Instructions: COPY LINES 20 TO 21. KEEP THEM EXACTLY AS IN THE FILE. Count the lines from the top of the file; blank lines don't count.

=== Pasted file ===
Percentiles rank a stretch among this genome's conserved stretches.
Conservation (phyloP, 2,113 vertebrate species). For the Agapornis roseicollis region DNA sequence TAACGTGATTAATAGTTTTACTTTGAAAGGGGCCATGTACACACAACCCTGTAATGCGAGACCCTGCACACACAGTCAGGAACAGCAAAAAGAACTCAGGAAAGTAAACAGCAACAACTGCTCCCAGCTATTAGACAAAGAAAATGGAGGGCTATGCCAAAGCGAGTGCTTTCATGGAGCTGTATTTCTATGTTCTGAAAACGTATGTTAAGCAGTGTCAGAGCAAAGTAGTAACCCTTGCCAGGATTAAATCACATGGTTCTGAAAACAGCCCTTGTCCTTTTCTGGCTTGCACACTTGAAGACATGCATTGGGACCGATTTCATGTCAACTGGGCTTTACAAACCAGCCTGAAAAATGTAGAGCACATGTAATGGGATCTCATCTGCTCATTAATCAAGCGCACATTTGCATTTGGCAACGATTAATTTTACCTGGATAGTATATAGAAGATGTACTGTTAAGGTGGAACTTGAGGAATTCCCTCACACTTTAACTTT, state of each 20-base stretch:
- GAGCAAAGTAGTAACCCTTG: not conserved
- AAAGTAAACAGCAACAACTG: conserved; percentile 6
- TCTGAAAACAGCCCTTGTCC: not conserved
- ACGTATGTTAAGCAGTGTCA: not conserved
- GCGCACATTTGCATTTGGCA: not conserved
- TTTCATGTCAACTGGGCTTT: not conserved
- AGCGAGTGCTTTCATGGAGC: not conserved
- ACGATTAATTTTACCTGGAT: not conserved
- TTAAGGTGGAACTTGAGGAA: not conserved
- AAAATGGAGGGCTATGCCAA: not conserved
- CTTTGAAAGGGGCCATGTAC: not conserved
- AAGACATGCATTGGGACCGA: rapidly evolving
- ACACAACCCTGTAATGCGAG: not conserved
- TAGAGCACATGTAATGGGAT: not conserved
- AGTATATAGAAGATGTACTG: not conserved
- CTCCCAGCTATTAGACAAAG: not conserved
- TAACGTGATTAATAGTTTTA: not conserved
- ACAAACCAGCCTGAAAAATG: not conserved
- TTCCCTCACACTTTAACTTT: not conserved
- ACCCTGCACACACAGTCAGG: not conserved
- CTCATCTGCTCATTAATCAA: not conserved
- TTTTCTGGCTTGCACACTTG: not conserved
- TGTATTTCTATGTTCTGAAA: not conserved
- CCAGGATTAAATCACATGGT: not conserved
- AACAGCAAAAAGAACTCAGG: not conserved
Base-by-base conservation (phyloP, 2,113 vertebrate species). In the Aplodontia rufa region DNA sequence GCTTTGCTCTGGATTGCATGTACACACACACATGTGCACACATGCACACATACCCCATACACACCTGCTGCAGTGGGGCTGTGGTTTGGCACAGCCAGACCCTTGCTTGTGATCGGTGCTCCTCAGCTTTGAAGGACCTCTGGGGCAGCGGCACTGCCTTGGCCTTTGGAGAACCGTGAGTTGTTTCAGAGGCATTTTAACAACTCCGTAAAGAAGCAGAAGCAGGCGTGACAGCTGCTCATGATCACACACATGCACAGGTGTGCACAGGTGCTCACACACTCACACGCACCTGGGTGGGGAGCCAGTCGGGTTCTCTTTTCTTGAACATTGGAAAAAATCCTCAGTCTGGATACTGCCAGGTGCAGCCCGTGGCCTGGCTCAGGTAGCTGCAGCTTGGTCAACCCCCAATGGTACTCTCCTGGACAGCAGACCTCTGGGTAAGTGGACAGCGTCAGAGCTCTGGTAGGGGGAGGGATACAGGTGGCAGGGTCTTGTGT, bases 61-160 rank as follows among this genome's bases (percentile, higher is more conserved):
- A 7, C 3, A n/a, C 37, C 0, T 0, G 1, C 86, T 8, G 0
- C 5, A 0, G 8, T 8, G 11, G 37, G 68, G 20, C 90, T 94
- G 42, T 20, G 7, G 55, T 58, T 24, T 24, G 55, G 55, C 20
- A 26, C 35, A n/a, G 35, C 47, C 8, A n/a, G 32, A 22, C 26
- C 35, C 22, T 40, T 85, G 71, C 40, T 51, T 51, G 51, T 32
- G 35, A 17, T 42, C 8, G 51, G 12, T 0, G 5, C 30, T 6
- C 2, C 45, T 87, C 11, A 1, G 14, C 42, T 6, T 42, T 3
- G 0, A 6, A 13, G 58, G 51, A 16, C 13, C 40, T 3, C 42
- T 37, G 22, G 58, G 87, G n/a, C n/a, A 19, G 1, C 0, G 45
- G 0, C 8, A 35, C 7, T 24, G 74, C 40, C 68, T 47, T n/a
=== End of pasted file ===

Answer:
- ACAAACCAGCCTGAAAAATG: not conserved
- TTCCCTCACACTTTAACTTT: not conserved